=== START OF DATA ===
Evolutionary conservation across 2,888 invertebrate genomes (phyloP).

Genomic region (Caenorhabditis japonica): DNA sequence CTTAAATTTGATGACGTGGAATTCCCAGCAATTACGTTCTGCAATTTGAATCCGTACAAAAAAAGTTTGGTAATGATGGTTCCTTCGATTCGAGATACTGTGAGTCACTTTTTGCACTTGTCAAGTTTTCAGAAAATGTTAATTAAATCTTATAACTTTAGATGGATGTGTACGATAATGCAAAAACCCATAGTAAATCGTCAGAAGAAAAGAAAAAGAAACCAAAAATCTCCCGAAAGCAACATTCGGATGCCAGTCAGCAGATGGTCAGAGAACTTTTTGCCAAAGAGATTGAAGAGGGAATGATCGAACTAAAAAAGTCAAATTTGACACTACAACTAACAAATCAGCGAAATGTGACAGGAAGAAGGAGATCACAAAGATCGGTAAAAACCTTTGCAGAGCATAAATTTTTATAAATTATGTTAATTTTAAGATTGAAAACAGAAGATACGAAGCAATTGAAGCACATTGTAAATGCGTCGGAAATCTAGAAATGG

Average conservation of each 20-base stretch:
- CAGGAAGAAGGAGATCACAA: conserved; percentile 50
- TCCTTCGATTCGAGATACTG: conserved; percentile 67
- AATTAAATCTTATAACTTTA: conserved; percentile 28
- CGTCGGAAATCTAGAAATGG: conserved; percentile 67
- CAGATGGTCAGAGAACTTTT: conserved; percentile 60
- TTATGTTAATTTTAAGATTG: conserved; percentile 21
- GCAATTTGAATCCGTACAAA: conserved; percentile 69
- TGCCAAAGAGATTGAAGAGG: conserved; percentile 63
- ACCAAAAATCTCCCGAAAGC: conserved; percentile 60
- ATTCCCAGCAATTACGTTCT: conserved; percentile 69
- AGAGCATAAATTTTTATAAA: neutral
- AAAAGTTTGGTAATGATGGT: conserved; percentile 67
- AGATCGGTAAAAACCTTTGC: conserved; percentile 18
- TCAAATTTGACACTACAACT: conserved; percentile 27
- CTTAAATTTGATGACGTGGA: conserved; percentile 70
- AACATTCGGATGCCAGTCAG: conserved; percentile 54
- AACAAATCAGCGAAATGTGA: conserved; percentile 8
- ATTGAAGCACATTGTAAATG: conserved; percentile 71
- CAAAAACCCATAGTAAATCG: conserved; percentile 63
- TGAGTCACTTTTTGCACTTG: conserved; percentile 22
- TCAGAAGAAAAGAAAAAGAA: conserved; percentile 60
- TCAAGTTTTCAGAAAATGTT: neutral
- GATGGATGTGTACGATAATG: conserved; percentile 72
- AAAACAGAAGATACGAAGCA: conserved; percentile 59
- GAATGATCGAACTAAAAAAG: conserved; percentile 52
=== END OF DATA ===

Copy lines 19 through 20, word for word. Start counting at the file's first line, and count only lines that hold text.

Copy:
- AACATTCGGATGCCAGTCAG: conserved; percentile 54
- AACAAATCAGCGAAATGTGA: conserved; percentile 8